This week we will mostly be concerning ourselves with the myriad of effects of the Washington match, a strange trend in England and a frustrating start to the international window…
The Good, the Bad and the Ugly
A strange event in Washington on Saturday. A huge scoreline racked up by what was essentially a shadow All Black team against the USA, with the Eagles equally weakened by dint of being unable to call upon their Europe-based players.
The ugly thrashing – there was a try every four minutes in the first half – was dished out to the USA barely 24 hours after rugby’s most curious union and market declared itself financially and administratively ready to host a World Cup, merely 18 months after filing for bankruptcy and barely two weeks after seeing their chances of qualifying for the next World Cup diminish after defeat to Uruguay.
The stadium was not as full as was hoped for either. 50,000 had been predicted and wished for but it turned out to be wishful thinking: only a shade under 40,000 were present – if there was anything genuinely bad about Saturday, this was it.
Many reacted predictably. Questions of why bother, what use is a shellacking like that and criticisms of people chasing fast bucks ensued, even Piers Morgan thought the game was a waste of time. If the first three of those are fair enough questions to be at least asked from afar, the third surely ought to give us pause for thought; if Morgan is criticising something, maybe that something was not such a bad idea after all.
For example, ask the USA players if they are unhappy at having played the game, especially the pair who became the first and second USA players ever to score tries against the All Blacks and especially Nate Augspurger, who was told directly by Damien McKenzie that he was a ‘tough bugger’ who ‘did me inside out’ on the way to the tryline.
🇺🇸🇳🇿 Plenty of tries to get through here. #1874Cup
— Planet Rugby (@PlanetRugby) October 23, 2021
Ask the predominantly younger-aged crowd of college students and club players what they thought of being able to see the legendary team up close and personal – remember, this is the generation needing targeting for the game to sustainably grow. There was no lack of enthusiasm in the stands.
Ask also the USA ladies’ team, who have a decent chance of success in the Women’s World Cup, for which the USA has also bid. Or ask the Sevens team, which is now a perennial threat to the established nations in the game’s truncated version, whether they’d like an additional profile boost for rugby in general.
Ask those Major League Rugby players who might have been on the fringes of the squad for this one without making the cut, but can now see tangible benefits for making the sacrifices they make, with perhaps many a youngster now inspired by the thought that it is, indeed, possible to measure yourself against the best.
Ask also the All Blacks themselves, whose captain was genuinely excited by the car park and tailgating atmosphere pre-game and hugely impressed with FedExField.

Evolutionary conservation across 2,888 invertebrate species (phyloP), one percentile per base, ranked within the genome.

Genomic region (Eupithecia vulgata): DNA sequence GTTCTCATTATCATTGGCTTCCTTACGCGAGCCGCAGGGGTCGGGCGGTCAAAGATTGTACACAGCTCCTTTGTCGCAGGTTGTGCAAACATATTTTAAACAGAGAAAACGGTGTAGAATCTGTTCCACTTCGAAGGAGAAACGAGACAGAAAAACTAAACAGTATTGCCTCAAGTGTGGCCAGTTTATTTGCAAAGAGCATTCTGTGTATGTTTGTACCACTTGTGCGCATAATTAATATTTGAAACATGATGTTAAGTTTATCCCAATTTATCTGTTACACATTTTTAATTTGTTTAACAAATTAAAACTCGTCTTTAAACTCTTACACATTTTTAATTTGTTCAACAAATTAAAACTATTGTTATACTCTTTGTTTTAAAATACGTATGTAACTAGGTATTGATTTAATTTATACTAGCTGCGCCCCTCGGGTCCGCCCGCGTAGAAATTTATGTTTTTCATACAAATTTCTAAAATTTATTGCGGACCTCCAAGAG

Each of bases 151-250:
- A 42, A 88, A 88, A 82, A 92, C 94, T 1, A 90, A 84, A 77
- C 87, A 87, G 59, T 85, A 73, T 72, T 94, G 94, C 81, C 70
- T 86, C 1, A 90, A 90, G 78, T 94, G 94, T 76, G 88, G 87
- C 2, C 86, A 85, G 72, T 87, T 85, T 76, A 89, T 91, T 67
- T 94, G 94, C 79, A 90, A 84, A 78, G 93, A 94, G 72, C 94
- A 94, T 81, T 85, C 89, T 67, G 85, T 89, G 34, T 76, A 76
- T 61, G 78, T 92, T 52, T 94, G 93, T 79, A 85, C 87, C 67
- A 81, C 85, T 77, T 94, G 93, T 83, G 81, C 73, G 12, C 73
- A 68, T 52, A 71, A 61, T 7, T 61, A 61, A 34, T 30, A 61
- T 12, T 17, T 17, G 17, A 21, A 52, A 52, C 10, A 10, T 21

There was a lot that was good about Saturday’s game. Aspects that were bad, for sure, and there was an ugly scoreline. But in answer to the cynics who would ask: ‘why bother’, there are many, many good answers.
The most equal league goes wonky
England’s Premiership has often prided itself on being the most equal league on the planet, but this season is throwing up some worrying patterns. Worcester, who were good value for a win and two narrow defeats in their opening games, are now shipping points at over 50 a game.
Saracens put nearly 50 on Bath in one half of rugby last week, this week putting 50 on Wasps – the same Wasps who blew Bristol away just a month ago. That Bristol team looks a shadow of its last-season self, much of it due to injury. Bath are awful.
There is an impression that the lack of relegation’s spectre this season has seen teams become significantly less cautious in terms of playing style and blooding youngsters for experience. More caution has also been afforded to players carrying knocks who, in a relegation-threatened season, might have played through the pain – see Wasps’ team last Sunday. And of course, there is simply not much riding on matches for teams lagging behind in the table.
But with English club rugby still needing to grow to be viable in a looming post-corona world, it’s worth noting that despite bigger-picture reasons for mismatches such as those above, fans don’t often enjoy watching lop-sided processions, nor meaningless matches. The dangers of ring-fencing may soon become apparent.
Returning to the question of why bother playing meaningless Tests where the outcome is obvious, and to matches played purely for the sake of a quick buck, look no further than Wales’ match against New Zealand on Saturday.
Although you can never predict injuries, the union would have known that seven players, including Dan Biggar and Louis Rees-Zammit, would have been unavailable from the outset.
Few among the playing staff that is available will complain about playing to a packed Millennium Stadium against New Zealand of course, while the union is set to pocket a cool GBP4m in profit, which it could well use given the effects of the pandemic.
But ultimately this match is nothing but a money-making exercise for Wales and New Zealand but it will not make the game richer.
Loose pass compiled by Lawrence Nolan